Content thumbnail Proving Ethereum for the Clearing Use Case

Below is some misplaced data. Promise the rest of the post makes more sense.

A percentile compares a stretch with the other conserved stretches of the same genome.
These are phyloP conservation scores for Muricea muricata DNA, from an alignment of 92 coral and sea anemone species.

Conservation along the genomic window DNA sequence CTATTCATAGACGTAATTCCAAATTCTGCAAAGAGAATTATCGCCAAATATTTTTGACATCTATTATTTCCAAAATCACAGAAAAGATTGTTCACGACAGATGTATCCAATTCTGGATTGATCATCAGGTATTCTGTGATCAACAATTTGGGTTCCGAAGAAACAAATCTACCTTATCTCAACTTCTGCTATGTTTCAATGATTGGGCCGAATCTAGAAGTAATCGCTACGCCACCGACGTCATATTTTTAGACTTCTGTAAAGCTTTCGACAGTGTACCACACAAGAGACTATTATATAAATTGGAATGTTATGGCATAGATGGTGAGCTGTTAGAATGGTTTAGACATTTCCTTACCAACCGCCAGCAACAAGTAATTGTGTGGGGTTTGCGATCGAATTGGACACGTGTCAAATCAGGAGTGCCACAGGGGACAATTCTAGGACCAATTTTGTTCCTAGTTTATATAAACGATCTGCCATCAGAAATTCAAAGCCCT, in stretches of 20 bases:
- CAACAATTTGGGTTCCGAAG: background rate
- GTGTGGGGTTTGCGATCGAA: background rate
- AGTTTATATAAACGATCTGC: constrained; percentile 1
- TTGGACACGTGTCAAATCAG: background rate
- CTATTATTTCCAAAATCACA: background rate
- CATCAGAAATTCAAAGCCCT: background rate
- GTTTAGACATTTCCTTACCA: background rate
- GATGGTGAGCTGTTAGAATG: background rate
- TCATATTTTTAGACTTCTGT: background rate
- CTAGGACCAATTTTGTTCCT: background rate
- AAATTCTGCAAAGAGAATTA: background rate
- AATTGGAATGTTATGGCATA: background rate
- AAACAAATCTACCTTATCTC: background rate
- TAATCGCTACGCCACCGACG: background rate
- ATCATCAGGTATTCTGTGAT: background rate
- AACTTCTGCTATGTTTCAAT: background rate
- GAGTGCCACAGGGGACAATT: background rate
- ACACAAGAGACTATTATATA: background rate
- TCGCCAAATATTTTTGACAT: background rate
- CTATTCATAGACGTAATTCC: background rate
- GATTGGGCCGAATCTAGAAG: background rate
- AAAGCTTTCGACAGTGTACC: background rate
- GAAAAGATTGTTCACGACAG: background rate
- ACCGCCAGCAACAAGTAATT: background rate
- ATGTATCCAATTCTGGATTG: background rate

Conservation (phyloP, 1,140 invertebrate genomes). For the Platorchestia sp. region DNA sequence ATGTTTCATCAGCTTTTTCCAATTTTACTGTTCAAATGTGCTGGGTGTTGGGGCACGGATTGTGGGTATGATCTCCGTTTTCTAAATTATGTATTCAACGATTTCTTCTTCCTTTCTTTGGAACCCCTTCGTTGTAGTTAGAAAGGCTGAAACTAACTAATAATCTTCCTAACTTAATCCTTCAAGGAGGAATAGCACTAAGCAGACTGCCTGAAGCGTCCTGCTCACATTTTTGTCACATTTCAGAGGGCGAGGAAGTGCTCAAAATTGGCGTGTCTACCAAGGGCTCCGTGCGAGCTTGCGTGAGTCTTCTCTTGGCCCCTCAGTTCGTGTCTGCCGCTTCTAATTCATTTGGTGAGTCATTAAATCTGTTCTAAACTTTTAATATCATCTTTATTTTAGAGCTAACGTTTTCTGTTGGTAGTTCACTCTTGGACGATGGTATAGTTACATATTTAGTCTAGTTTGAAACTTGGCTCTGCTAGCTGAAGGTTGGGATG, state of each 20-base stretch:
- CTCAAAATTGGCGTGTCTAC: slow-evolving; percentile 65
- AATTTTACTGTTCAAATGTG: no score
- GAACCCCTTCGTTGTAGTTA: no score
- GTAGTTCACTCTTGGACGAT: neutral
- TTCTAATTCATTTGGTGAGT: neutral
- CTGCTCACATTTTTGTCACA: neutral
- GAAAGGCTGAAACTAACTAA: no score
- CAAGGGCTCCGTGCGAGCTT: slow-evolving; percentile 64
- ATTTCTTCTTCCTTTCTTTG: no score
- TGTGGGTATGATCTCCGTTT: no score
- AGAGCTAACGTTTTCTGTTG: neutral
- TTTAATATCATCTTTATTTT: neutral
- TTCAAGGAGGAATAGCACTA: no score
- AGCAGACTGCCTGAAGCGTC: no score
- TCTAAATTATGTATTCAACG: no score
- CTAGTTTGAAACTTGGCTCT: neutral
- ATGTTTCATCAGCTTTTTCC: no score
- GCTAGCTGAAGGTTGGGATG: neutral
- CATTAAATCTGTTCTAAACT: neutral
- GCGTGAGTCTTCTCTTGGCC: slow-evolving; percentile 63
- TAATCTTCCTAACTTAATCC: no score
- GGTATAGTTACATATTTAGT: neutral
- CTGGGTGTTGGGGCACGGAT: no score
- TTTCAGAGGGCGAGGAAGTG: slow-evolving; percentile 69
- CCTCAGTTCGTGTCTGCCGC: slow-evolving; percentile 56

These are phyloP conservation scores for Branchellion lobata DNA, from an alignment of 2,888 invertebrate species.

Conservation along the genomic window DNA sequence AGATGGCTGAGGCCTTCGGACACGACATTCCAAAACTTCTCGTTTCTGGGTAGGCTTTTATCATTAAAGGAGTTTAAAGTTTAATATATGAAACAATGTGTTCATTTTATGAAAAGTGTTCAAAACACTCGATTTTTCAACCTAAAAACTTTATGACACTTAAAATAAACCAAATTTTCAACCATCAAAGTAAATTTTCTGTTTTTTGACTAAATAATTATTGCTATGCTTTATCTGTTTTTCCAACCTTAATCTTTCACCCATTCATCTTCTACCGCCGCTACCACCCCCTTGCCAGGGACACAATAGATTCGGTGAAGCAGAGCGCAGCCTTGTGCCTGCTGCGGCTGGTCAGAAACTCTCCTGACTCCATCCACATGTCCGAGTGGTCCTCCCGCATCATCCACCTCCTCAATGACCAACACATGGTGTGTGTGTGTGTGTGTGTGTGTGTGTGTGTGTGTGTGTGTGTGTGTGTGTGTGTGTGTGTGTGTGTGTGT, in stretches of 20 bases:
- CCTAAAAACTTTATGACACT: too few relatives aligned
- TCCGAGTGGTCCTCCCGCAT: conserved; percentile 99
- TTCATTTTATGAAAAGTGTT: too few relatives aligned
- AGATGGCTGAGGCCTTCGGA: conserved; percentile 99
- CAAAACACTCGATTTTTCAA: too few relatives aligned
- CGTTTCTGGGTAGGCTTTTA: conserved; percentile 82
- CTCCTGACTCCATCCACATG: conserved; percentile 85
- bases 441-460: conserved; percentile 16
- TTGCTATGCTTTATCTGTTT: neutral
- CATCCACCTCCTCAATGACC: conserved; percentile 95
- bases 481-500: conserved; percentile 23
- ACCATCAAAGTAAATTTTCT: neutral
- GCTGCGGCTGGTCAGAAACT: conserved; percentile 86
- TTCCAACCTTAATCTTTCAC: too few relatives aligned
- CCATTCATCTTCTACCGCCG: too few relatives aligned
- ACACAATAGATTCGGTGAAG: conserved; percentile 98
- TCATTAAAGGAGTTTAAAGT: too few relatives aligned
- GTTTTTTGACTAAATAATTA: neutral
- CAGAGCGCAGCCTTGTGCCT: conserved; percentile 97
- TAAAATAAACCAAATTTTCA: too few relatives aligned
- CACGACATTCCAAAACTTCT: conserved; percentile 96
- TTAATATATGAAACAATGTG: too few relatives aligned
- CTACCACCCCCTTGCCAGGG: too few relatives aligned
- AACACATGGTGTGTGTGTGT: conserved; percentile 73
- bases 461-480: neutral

Introduction Emerald was setup to explore the creation of a Deferred Net Settlement (DNS) system like FasterPayments6 using distributed ledger technology. Existing domestic payment systems are based on a trusted central authority like the Bank of England. Cross currency international payments have no central authority. Distributed ledgers, which allow consensus without a central authority, could be a good fit for international payments. However, a first achievable step might be to put a domestic system live, using a distributed ledger, to prove out the technology. The Single European Payments Area7 (SEPA) has lacked a FasterPayments type system. This is being addressed with the SEPA Instant Credit Transfer scheme8 (ICT). This scheme allows for more than one Clearing and Settlement Mechanism (CSM). The interface defined therein uses ISO 200229 and offered a great opportunity; if Emerald looked like an ICT compliant CSM from the outside, it could be developed as a viable alternative for banks wishing to use it. The ICT defines a payment as the originating bank sending a payment to the beneficiary bank, the beneficiary bank releasing funds to the destination account, and the originating bank receiving notification that the payment has succeeded. At the time of writing, the round trip time for this was not finalised (by the consultation process), but is expected to be somewhere between 10 seconds and 25 seconds. The goal of the Emerald performance testing was therefore set as: • 100 transactions entering the system every second (sufficient for a national level domestic payment system) • A round trip time of under 25 seconds (sufficient to meet the ICT requirements) Three blockchain blocks could be needed for a round trip (the second block starts mining as soon as the first has finished so could not include the return message), so the aim was 10 seconds for a single trip and a block time well under 2 seconds. 2

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